From the December 1, 1989 Chicago Reader. — J.R.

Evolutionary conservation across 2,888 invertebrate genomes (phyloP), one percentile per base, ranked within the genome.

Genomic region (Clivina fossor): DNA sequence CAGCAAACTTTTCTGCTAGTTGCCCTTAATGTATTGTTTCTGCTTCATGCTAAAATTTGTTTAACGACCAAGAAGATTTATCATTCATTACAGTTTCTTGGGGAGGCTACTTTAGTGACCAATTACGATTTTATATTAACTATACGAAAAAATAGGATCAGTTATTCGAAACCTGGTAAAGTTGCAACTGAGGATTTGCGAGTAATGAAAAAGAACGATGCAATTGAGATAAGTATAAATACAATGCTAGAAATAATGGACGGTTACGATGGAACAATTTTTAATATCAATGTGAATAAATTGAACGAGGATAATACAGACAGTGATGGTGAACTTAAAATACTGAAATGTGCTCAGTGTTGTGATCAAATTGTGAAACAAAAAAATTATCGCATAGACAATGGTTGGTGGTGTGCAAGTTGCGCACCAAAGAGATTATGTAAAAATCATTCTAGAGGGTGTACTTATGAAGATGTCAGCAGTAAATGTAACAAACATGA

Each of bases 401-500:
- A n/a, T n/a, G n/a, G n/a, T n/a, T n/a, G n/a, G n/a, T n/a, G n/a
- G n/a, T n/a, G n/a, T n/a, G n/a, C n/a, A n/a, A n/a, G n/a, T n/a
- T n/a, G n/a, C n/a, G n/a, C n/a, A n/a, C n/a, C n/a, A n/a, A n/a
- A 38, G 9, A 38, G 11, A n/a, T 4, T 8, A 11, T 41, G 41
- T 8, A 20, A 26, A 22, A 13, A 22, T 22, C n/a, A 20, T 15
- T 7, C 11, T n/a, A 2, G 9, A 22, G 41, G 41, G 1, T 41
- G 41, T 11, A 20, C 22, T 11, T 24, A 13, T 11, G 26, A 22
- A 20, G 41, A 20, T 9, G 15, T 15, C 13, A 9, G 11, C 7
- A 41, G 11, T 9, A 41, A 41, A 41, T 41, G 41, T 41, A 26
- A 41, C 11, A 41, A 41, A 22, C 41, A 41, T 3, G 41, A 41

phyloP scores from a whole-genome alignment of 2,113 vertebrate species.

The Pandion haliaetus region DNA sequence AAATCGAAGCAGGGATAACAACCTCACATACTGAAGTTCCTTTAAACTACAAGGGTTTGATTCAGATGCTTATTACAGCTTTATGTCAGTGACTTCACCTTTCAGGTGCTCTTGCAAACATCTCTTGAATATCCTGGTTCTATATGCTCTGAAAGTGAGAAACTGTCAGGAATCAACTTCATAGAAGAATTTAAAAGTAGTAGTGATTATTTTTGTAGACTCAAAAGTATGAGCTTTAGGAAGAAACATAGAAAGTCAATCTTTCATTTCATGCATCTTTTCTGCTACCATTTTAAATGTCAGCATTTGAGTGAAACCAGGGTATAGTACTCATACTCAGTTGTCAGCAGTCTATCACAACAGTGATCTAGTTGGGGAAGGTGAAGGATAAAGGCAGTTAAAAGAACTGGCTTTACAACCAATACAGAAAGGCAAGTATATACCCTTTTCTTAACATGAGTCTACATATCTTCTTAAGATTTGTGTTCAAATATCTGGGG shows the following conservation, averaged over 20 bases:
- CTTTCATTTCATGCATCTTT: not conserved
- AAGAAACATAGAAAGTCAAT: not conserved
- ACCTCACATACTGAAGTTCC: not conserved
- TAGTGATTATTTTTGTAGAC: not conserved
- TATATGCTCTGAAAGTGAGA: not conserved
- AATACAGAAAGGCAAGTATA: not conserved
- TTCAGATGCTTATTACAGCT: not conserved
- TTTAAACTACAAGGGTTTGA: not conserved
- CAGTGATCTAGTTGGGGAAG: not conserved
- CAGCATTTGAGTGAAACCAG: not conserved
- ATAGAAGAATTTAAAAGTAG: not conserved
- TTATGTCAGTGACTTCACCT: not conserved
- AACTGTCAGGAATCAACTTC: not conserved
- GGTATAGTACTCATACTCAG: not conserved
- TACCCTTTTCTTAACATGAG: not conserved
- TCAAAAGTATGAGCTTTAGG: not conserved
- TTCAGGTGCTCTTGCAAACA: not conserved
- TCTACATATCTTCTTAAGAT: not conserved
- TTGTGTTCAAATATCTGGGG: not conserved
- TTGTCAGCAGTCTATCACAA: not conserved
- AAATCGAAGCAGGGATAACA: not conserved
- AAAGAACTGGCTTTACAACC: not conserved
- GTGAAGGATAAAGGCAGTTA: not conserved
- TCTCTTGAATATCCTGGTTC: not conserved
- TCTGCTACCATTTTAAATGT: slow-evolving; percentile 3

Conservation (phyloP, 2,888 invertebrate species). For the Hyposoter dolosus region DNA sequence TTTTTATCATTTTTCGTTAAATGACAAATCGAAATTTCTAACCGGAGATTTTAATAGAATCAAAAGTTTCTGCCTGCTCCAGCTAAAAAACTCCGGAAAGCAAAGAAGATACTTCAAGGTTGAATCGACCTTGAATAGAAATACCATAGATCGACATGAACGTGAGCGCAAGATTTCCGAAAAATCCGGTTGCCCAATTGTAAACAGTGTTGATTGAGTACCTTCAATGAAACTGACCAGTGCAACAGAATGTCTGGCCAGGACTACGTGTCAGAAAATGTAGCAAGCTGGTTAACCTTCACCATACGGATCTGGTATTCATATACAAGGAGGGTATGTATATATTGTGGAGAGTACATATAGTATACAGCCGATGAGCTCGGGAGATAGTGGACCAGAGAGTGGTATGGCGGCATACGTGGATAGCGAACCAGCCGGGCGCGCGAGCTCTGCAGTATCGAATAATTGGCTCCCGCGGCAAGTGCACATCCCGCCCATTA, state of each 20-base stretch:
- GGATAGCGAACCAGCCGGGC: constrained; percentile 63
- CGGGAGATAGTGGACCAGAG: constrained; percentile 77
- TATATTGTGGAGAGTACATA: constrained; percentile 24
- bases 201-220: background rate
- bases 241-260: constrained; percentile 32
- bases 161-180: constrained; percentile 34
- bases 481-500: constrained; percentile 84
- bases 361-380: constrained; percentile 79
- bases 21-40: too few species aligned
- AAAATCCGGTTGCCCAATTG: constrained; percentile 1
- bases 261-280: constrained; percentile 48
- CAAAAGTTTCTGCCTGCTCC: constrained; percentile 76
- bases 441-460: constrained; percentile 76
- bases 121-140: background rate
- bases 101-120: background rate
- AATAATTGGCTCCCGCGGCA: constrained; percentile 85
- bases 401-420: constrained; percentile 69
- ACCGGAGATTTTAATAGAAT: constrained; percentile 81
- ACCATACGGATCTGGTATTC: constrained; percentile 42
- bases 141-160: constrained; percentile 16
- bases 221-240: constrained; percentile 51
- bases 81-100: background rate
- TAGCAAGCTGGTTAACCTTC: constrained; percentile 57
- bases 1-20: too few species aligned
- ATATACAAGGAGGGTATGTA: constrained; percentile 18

Made for West German television in 1980, William Klein’s very entertaining and energetic documentary portrait of the rock-and-roll idol was shot mainly in Macon, Georgia, Little Richard’s hometown, at a time when the singer was a media evangelist for a company selling expensive commemorative Bibles. Midway through production, Little Richard had a financial dispute with the Bible company and announced that he’d received a message from God telling him to walk out on the film. He promptly disappeared. Ordinarily, this would have left the film and filmmaker high and dry. But a deft use of archival footage of Little Richard in his prime, combined with Klein’s usual fascination with media fanfare — including a hilarious procession of black and white Little Richard impersonators — gives the film more than enough to sink its teeth into. And because this is William Klein, the teeth are sharp and the bite is sure. (JR)